I was struck by the fact that the opinion cities solely to prior supreme court opinions, statutes, and regulations. No references to law review literature, treaties, casebooks, or anything else not written by one of the three branches themselves.I would suggest that this miscategorizes treaties; although none are cited in FAIR (why would any be?), I would suggest that ratified treaties would (or at least, should) very definitely fall into the same category as the other members of the "okay by Roberts" crowd (prior supreme court opinions, statutes, and regulations). Treaties are negotiated by the executive branch, approved by one part of the legislative branch, and are part of the supreme law of the land.

Moreover, I find it pretty hard to agree with the statement that "perhaps it's not just foreign law that the new conservative judicial philosophy thinks is illegitimate; it's everything that's not an autoritative statement of a constitutionally recognized branch of govenrment"; the problem with foreign laws and precedents isn't just (or even primarily) its lack of a democratic foundation. If that were the principle problem with it, then that would indeed rule out law review articles from citation, yet Justices Scalia and Thomas, the two members of the court least amenable to importing foreign precedent, have at least semi-often cited law review articles in their opinions. It just seems far too early to be making predictions about our Fearless Leader's methodology on so limited a pool of opinions.


Roberts has nothing against Black's Law Dictionary:

The threshold question is whether an administrative order assessing additional royalties can reasonably be understood to be an "action for money damages" initiated by the filing of a "complaint." The phrase "action for money damages" points strongly to a suit in a court of law, rather than an agency enforcement order that happens to concern money due under a statutory scheme. See BLACK'S LAW DICTIONARY 389 (6th ed.1990) (defining "damages" as "pecuniary compensation or indemnity, which may be recovered in the courts") . . . .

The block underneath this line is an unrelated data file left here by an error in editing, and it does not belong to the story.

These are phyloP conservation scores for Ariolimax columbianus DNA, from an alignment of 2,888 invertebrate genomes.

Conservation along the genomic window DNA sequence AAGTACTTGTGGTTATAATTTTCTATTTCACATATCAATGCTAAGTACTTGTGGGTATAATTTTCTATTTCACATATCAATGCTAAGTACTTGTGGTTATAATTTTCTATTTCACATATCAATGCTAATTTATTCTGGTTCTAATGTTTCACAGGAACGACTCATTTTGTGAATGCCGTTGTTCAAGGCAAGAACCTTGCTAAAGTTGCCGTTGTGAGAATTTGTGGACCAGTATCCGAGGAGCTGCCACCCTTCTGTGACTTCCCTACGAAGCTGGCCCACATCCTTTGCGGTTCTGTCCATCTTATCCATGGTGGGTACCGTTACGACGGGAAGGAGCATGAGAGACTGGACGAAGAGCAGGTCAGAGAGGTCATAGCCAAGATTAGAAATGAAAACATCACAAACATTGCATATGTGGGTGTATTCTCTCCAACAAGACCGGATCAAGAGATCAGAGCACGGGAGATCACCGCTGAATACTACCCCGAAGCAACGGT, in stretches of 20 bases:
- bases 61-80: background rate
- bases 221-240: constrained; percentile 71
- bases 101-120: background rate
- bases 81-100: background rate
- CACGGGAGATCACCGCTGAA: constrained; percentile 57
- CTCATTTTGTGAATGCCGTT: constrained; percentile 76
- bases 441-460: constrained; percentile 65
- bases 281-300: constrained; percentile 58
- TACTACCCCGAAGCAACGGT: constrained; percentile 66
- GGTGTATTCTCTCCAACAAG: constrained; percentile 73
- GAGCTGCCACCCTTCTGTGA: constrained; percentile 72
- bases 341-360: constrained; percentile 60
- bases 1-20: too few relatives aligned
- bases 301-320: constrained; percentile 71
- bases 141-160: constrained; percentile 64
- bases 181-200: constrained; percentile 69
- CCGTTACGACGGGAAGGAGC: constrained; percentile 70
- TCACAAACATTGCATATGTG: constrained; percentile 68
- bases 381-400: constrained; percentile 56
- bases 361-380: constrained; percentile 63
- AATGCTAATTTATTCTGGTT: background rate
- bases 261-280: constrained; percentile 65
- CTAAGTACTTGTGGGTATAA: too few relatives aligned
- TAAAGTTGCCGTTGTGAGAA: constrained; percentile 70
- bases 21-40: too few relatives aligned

Amoco Production Co. v. Watson, 410 F.3d 722, 733 (D.C. Cir. 2005). I only looked at a couple of his D.C. Circuit opinions so there's probably more.


Chief Justice Roberts actually has cited a law review article in one of his opinions. He gave a hat-tip to Judge Friendly's article, Indiscretion About Discretion, 31 Emory L.J. 747, 758 (1982), in his opinion in Martin v. Franklin Capital Corp., 126 S. Ct. 704, 710 (U.S. 2005).

The Thinker

Perhaps it is also because that it what he knows--he did have an exclusive appellate, namely Supreme Court, practice for a number of years and may simply be more comfortable in his early decisions to go what with every writer is told--write what you know.

Robert Schwartz

Oh, this is just terrible. A Supreme Court that is bound by the limits of the Constitution, the statues of Congress and its own precedent. This is a national disaster, how will they ever be able to raise taxes, socialize property, or make gay marriage manditory.

Robert Schwartz

"No references to law review literature, treaties, casebooks, or anything else not written by one of the three branches themselves."